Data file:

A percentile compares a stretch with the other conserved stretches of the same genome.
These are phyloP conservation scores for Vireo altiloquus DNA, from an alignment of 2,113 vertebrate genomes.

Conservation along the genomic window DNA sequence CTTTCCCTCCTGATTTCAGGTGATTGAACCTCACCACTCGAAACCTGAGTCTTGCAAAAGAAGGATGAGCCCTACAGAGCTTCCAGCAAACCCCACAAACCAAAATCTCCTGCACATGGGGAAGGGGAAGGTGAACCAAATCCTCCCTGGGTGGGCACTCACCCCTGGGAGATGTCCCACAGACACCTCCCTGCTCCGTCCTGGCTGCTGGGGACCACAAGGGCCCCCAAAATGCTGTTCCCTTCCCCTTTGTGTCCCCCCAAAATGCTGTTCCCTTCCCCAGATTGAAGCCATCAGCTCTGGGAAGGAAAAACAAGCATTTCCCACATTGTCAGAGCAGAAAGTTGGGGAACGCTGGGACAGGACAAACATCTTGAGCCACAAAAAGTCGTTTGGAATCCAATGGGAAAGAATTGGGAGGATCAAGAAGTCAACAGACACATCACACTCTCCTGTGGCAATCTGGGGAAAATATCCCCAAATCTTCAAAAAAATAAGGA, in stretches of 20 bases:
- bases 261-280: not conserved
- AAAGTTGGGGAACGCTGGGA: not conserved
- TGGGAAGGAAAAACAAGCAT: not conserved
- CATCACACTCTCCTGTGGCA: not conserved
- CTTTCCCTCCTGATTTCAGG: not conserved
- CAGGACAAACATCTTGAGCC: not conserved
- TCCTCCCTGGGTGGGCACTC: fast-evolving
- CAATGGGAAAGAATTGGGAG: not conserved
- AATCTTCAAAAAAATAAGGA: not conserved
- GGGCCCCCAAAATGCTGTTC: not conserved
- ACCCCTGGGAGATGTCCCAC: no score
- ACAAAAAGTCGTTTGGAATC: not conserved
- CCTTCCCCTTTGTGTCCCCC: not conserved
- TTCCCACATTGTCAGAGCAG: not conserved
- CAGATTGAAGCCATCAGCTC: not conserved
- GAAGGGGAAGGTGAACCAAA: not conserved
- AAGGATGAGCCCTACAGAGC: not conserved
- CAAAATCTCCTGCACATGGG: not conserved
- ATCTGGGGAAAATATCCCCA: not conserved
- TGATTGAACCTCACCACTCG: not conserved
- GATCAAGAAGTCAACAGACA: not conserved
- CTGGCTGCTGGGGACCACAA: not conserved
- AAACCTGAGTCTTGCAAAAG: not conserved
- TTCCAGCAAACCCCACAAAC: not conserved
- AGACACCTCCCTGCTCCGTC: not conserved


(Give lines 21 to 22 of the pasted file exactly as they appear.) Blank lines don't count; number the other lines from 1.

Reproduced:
- CAAAATCTCCTGCACATGGG: not conserved
- ATCTGGGGAAAATATCCCCA: not conserved